In her role as ArchPoint Consulting’s director of client operations, Jill Landry works to provide the best organizational foundation for ArchPoint to provide the best service to customers, including data gathering, management and analysis and client/process management. Her career includes stints at Adidas, Clorox, Campbell’s and Odwalla climbing through the ranks to senior sales positions. As an Oregon native, Jill has also lived in Seattle, Boston, Raleigh, North Carolina, San Francisco and currently lives in Lafayette, Louisiana.

She earned her Bachelors in Business from Oregon State University, where she minored in Broadcast Communications. After interning with the ABC affiliate in Portland, she decided a career in broadcast journalism was not in her future. “However, in the hey day of the Nancy Kerrigan/Tonya Harding scandal, I did a story on Tonya Harding,” she said. “That work wasn’t what I loved!”

She says her Louisiana adventure has been very positive and has taught her many things. “The things people do here are different than the things they do in Oregon,” she said. “For example, on Sunday night last week, I was at Randol’s, a local restaurant. People were dancing. They dance here until they’re 90 years old,” she said. “People live a little harder here, and I love having a wider perspective. Every city I’ve lived in, I’ve seen the difference. I love having that knowledge. For the rest of my life when I think about what people are doing on a Sunday night, I’ll know they’re dancing at Randol’s. I saw a side of people here that was really good. The Southern hospitality is really real. You say that in the Northwest, but it really is the truth. I hope I will have that hospitality wherever I am.”

What is one characteristic that you believe every leader should possess?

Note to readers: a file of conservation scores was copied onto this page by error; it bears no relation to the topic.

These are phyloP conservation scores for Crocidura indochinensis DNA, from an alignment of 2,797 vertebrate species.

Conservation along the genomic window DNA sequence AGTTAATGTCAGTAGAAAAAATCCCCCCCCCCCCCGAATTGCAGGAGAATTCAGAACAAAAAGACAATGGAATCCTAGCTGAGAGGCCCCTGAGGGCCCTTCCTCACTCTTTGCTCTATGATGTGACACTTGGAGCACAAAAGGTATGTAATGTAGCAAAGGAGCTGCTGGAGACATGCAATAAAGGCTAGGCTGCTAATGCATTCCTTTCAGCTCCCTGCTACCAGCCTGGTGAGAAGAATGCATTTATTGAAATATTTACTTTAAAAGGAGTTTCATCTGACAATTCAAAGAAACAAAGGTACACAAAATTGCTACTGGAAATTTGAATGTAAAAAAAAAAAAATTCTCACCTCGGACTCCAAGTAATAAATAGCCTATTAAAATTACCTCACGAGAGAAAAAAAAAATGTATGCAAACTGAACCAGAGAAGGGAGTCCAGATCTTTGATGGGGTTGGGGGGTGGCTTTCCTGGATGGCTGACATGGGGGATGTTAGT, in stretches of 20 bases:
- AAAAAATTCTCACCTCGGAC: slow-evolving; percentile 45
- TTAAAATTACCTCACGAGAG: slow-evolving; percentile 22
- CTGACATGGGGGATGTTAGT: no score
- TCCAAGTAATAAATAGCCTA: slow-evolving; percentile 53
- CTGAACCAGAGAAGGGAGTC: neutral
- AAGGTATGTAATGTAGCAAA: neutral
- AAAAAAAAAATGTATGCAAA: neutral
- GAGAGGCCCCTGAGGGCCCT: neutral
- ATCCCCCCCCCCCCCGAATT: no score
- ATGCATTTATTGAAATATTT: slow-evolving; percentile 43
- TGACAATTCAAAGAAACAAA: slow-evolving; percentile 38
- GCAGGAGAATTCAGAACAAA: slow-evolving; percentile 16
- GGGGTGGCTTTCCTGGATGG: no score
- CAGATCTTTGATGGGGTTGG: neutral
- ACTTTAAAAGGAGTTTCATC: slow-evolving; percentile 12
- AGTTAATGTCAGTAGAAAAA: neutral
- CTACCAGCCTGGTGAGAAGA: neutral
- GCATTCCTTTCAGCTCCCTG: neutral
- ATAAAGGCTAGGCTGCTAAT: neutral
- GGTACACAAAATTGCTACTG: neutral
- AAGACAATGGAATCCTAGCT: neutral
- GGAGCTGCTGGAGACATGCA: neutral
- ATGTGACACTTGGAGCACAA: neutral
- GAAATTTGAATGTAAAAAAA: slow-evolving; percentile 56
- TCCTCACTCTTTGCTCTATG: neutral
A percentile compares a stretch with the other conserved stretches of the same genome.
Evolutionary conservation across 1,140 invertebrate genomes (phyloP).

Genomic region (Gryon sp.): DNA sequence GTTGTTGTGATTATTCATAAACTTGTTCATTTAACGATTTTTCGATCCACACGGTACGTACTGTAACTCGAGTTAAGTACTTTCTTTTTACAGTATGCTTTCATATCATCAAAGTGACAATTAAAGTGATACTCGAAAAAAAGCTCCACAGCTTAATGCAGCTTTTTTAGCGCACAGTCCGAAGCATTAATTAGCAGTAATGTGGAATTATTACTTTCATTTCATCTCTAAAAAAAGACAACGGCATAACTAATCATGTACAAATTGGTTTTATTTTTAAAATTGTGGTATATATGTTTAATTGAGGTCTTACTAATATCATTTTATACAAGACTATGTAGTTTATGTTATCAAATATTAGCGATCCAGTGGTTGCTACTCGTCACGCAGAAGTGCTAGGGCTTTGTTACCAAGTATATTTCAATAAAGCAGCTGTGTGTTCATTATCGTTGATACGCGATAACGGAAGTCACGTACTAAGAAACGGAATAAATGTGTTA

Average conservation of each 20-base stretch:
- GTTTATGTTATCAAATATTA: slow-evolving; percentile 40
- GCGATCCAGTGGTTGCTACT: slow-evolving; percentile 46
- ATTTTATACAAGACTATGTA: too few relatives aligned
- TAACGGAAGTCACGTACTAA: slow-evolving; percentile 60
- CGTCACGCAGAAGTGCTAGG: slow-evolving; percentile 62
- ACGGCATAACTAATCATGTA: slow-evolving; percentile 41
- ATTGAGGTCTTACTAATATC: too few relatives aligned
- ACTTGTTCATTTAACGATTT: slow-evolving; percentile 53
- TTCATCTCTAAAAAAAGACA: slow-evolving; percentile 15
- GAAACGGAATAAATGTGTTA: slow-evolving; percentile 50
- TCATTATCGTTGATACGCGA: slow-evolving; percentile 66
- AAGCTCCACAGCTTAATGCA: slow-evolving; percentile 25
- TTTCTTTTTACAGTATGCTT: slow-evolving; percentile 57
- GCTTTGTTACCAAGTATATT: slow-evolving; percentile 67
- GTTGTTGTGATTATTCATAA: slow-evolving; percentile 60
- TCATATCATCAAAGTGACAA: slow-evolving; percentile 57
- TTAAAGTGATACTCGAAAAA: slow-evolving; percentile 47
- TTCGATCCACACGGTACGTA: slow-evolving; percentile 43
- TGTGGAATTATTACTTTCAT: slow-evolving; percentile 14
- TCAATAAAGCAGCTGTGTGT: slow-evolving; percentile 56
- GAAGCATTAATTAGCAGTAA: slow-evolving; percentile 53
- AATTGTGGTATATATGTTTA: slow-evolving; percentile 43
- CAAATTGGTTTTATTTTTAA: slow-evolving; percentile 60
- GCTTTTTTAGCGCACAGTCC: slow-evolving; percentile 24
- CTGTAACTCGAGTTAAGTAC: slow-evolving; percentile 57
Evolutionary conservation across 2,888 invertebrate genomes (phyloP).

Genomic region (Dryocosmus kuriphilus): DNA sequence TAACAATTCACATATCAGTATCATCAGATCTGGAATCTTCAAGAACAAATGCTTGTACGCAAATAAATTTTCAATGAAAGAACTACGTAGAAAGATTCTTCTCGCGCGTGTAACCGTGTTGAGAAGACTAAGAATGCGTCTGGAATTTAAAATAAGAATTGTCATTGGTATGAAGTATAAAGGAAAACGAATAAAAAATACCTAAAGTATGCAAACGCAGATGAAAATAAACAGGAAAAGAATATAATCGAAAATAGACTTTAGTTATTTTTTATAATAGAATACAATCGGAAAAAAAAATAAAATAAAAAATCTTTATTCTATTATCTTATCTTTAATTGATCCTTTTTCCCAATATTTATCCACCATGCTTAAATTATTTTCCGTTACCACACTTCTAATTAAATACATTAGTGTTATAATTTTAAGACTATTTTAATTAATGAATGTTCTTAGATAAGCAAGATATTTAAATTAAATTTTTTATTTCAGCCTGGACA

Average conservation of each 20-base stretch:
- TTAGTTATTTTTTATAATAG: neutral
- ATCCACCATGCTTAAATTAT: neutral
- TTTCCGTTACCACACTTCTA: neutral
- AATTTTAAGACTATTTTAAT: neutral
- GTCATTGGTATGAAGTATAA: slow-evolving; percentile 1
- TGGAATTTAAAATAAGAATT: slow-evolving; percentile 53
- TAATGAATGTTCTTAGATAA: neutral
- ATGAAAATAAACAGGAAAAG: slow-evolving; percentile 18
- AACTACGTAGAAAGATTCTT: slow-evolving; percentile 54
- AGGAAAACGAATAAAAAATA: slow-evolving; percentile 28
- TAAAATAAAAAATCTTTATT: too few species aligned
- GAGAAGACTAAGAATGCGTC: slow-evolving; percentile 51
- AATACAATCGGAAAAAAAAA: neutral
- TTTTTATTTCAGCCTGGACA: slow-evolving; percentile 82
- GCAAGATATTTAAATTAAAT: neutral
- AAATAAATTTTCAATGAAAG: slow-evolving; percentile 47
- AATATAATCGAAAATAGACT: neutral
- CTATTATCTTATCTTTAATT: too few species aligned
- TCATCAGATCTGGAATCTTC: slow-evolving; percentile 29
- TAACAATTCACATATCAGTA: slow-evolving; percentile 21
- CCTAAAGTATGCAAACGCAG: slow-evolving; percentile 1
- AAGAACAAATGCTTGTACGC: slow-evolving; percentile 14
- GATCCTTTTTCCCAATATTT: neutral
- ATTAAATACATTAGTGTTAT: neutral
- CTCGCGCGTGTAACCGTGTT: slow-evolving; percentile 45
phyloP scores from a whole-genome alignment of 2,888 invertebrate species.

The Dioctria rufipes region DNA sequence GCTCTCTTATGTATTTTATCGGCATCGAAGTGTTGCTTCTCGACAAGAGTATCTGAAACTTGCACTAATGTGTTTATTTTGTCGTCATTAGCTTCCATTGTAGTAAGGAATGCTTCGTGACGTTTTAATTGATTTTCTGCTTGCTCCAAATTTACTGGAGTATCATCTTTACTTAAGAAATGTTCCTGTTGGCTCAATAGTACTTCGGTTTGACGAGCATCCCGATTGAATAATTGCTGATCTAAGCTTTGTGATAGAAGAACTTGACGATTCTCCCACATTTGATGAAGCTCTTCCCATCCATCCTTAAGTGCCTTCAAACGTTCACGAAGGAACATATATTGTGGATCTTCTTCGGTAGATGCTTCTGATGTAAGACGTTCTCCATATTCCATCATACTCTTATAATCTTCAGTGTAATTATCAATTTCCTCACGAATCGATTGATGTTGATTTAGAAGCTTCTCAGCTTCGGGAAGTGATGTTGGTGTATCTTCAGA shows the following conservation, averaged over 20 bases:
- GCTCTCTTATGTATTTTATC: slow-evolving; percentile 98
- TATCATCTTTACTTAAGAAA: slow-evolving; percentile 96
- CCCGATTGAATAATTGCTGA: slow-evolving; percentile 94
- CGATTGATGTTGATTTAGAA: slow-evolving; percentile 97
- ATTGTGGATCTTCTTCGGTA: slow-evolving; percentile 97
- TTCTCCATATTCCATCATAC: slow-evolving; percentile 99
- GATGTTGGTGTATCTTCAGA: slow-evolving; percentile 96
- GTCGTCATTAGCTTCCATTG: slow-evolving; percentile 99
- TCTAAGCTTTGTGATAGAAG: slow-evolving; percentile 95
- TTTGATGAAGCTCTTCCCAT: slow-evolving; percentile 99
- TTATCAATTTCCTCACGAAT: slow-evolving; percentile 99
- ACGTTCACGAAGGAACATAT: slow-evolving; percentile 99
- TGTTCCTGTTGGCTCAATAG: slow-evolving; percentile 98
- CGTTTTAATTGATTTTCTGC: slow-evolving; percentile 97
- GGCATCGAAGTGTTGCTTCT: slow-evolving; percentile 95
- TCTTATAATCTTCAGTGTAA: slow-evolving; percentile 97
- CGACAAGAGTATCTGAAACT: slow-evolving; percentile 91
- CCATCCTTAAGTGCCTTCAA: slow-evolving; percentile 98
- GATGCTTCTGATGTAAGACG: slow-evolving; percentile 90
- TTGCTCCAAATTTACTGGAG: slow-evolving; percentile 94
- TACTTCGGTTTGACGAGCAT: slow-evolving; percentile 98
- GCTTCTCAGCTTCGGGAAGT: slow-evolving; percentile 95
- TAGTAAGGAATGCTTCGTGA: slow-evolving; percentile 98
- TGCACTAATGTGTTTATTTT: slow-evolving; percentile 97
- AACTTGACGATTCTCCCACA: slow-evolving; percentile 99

Compassion enables leaders to connect with their employees and to see each employee’s strengths. It also helps leaders have a wider lens so that they can see what’s really there in strengths and skills — giving them the opportunity to focus on what’s there as much as what’s not there.

What was your first job and is there something you learned there that you still use in your work today?

My first job was strawberry picking when I was 12. I worked all summer so I could buy my dream 10-speed. At the end of the summer, I was able to buy the bike and working so hard paid off. It was the first time I had a financial goal.

Picking strawberries is a really boring job. I could talk to the people around me as we moved down the row, which made the work more enjoyable. I also learned the faster you worked the more money you made, but you couldn’t work carelessly. You still had to pick good berries. All in all, that experience really taught me about work ethic. It was not fun. It was not enjoyable. All my friends were out playing, and I got up at 4:30 every morning to go pick strawberries, a really hot and difficult job.

But I wanted that bike. I still use that same mindset in my work today.

What is a piece of advice that you were given that has impacted your career/life?

I had a manager who was reviewing me. He did not have the same outlook that I did. I was letting his judgment of me impact me negatively. Then, someone told me, “His values and your values are on completely different planes. Listen and be professional, but don’t let his judgment affect you. Be who you are.”

What advice would you give to a large group of people?

To ride the wave. Ride the highs. Get through the lows. Be flexible. Don’t let the rigidity stop you from getting out of the box you’re in. It’s not always easy, but sometimes you have to jump on and ride the wave.

What is your favorite business book? Why?

It’s old school, but I really like Stephen Covey’s Seven Habits of Highly Effective People. Not that I live them out every day, but I do believe that foundation he provides is really good. It provides the groundwork for working well with others. When I review it, it helps me recognize what I’m doing and what I’m not doing.

What lesson did you learn from the biggest mistake of your career?

A lot of times in business, you’re faced with sharks. It’s easy to hide and let other people’s opinions and beliefs override my own. But regardless of where I am, I have to go back to what I believe and balance my own perspective with others. It’s important to stay strong and have a voice.

What is one quirky detail about your life that would surprise those who work with you?

I wish I was a rock star on stage in front of thousands of people performing. I spent lots of money on voice lessons and tried it, but finally I had to face that I just didn’t have that kind of voice!